Researchers use new methods to make electronics faster and smaller

Katelyn Faulks

A recent study, published by an international group of researchers, showed a patterning technique on metals could improve electronics by making them faster, smaller and more energy efficient, according to a Univeristy of Minnesota news release.  University of Minnesota researchers, while collaborating with Seoul National University and Argonne National Laboratory, discovered that they could create tiny gaps and concentrate light through them to make massive amounts of energy.

Some of the practical applications of this technique could lead to improved airport scanning systems, explosive detection and medical diagnostics. Faster data processing may also make electronic chips faster and, since less energy is consumed, lengthen battery lives. 

The two discoveries allow for increased signal detection and improved electronic processing. "We can merge optics and electronics," Sang-Hyun Oh, lead researcher and professor of electrical and computer engineering, said, "we can process signals and data much faster using much less energy." 

 Xiaoshu Chen, a PhD student at the University and lead author of the study, figured out how to construct the gaps, which were 1 nanometer in width and, according to Oh, "thinner than any existing tool can make."

The patterned metal was coated with an atomic material. Then another layer of metal was added to fill in the pattern. Excess metal was removed with scotch tape, which made the gaps visible. "We found that the adhesion of the metal to the coating layer was very poor," Chen said, "so we could easily remove it with scotch tape and we didn’t need any other more expensive techniques. It’s cheaper."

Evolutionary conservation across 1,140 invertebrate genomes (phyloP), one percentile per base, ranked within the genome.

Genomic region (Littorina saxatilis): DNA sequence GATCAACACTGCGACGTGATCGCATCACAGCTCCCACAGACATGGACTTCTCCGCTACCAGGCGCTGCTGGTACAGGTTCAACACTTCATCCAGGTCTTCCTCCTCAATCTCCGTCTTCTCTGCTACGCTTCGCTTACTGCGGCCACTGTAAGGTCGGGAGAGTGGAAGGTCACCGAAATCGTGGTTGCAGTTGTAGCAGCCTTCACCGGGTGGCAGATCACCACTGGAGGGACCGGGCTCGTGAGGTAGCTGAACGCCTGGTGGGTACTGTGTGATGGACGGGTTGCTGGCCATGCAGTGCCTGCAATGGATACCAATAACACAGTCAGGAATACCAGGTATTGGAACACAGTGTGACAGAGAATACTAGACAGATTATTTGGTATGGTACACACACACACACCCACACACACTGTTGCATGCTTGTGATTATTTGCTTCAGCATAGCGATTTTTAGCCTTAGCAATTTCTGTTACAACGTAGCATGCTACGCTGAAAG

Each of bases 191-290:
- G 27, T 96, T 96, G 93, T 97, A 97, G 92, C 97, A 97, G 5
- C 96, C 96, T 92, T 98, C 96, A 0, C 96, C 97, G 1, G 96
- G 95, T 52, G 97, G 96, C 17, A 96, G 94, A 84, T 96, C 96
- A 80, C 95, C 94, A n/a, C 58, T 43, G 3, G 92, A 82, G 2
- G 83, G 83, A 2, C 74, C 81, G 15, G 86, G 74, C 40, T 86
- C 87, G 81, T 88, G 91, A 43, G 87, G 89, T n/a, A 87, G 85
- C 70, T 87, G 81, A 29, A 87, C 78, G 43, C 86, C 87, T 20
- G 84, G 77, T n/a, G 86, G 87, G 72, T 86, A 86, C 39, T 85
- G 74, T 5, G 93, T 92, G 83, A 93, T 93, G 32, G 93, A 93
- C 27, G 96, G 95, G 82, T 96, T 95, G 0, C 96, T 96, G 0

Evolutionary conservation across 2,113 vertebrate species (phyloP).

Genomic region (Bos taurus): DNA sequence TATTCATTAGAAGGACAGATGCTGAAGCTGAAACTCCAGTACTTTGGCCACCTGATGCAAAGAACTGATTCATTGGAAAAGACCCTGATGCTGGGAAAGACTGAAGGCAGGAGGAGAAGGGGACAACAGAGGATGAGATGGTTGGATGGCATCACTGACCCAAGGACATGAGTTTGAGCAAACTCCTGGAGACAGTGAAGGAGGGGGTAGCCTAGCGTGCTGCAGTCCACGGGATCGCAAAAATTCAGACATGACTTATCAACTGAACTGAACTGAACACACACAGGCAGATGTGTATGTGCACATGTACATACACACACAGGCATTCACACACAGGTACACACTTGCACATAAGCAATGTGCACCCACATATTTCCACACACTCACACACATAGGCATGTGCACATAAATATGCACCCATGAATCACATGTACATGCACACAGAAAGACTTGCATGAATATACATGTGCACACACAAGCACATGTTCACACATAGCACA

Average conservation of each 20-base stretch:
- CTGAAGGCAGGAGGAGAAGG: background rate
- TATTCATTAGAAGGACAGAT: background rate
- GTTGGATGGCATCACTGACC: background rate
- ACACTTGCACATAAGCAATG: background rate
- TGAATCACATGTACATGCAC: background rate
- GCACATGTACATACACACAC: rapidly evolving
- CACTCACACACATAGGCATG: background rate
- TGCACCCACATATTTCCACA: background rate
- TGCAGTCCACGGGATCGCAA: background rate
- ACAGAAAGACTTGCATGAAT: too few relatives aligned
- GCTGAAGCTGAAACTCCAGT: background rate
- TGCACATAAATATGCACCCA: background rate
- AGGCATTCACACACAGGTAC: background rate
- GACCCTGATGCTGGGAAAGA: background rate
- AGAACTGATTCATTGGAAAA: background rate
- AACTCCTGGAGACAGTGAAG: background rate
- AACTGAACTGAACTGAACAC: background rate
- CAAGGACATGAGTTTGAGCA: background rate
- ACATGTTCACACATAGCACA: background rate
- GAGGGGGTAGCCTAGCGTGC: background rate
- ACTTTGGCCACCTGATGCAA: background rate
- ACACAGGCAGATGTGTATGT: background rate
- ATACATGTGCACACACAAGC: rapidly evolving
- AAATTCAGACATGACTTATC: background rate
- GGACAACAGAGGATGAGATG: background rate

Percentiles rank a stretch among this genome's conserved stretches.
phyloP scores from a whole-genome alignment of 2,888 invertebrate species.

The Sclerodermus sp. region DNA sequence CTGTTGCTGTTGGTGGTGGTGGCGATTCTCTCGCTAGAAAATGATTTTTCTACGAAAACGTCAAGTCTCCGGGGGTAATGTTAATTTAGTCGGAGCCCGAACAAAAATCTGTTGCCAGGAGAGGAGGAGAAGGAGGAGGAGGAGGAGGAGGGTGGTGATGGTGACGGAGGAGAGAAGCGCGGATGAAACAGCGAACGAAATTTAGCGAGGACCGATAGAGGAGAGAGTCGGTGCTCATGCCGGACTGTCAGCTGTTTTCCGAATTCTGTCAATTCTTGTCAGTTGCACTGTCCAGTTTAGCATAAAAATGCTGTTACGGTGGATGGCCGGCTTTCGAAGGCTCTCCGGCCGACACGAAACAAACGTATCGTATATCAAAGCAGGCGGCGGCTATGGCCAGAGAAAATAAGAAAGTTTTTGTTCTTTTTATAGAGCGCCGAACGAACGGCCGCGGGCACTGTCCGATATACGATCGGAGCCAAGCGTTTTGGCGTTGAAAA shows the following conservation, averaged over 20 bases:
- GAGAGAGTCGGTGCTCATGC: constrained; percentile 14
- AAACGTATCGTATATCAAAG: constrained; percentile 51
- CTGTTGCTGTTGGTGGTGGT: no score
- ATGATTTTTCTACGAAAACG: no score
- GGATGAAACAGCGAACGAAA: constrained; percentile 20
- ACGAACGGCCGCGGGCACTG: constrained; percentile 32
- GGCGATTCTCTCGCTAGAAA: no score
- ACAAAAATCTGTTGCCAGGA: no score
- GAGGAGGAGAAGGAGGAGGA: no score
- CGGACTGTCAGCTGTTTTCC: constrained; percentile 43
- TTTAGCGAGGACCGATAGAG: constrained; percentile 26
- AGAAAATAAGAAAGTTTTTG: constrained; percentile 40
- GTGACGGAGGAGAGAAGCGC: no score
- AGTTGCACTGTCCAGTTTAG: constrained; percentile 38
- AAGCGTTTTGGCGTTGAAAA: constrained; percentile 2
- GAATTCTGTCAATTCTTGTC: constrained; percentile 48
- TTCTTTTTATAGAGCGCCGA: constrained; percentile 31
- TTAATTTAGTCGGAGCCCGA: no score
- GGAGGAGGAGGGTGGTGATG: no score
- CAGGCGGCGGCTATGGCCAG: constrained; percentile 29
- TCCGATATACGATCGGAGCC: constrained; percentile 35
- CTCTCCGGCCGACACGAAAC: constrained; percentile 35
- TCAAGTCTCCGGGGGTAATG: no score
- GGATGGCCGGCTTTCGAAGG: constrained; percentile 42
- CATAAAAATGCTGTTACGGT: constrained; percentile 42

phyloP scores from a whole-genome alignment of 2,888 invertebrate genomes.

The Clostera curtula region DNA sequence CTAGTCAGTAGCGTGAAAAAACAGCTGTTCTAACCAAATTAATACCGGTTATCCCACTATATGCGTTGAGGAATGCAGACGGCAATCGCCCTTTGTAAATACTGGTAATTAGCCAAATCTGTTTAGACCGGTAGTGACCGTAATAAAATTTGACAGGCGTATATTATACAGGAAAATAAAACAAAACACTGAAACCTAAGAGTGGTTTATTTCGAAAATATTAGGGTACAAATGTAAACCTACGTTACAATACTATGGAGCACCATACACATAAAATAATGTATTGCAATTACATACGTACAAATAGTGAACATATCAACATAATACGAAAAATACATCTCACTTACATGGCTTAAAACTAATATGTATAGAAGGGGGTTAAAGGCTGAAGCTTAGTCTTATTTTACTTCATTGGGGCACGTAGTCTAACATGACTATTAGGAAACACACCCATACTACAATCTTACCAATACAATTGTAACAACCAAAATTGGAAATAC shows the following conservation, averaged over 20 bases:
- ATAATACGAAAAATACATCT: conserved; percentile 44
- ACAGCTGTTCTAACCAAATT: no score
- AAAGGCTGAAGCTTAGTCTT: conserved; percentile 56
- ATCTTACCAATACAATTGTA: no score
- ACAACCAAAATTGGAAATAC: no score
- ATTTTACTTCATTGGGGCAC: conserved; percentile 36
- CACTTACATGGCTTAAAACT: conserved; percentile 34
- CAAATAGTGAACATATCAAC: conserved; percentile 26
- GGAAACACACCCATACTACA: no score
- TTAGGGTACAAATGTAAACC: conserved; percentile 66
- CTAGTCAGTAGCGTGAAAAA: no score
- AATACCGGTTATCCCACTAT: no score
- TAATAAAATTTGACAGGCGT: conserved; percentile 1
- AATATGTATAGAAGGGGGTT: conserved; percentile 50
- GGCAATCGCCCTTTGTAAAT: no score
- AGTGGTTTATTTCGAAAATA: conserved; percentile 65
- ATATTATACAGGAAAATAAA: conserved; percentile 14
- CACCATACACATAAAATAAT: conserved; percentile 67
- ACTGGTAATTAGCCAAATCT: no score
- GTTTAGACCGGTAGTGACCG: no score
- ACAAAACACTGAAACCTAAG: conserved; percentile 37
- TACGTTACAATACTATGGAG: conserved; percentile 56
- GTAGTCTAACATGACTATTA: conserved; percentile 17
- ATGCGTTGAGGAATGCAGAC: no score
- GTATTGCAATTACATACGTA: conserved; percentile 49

Former PhD student at Seoul National University, Hyeong-Ryeoul Park, discovered that long light waves, called terahertz, could be pushed through the gaps to create an intense amount of energy. With the light wave passing through, the energy inside the gap was 600 million times stronger than the energy outside of the gap which Oh said is "a world record – no one has shown it before." 

Park is now completing his post doctorate at the University of Minnesota and continues to explore the applications of this light wave while Chen continues to make similar nano gap structures. 

"We want to push the limit of this technique," said Oh, " in principal we can make gaps that are only a few atoms wide, we want to see if she can do it.”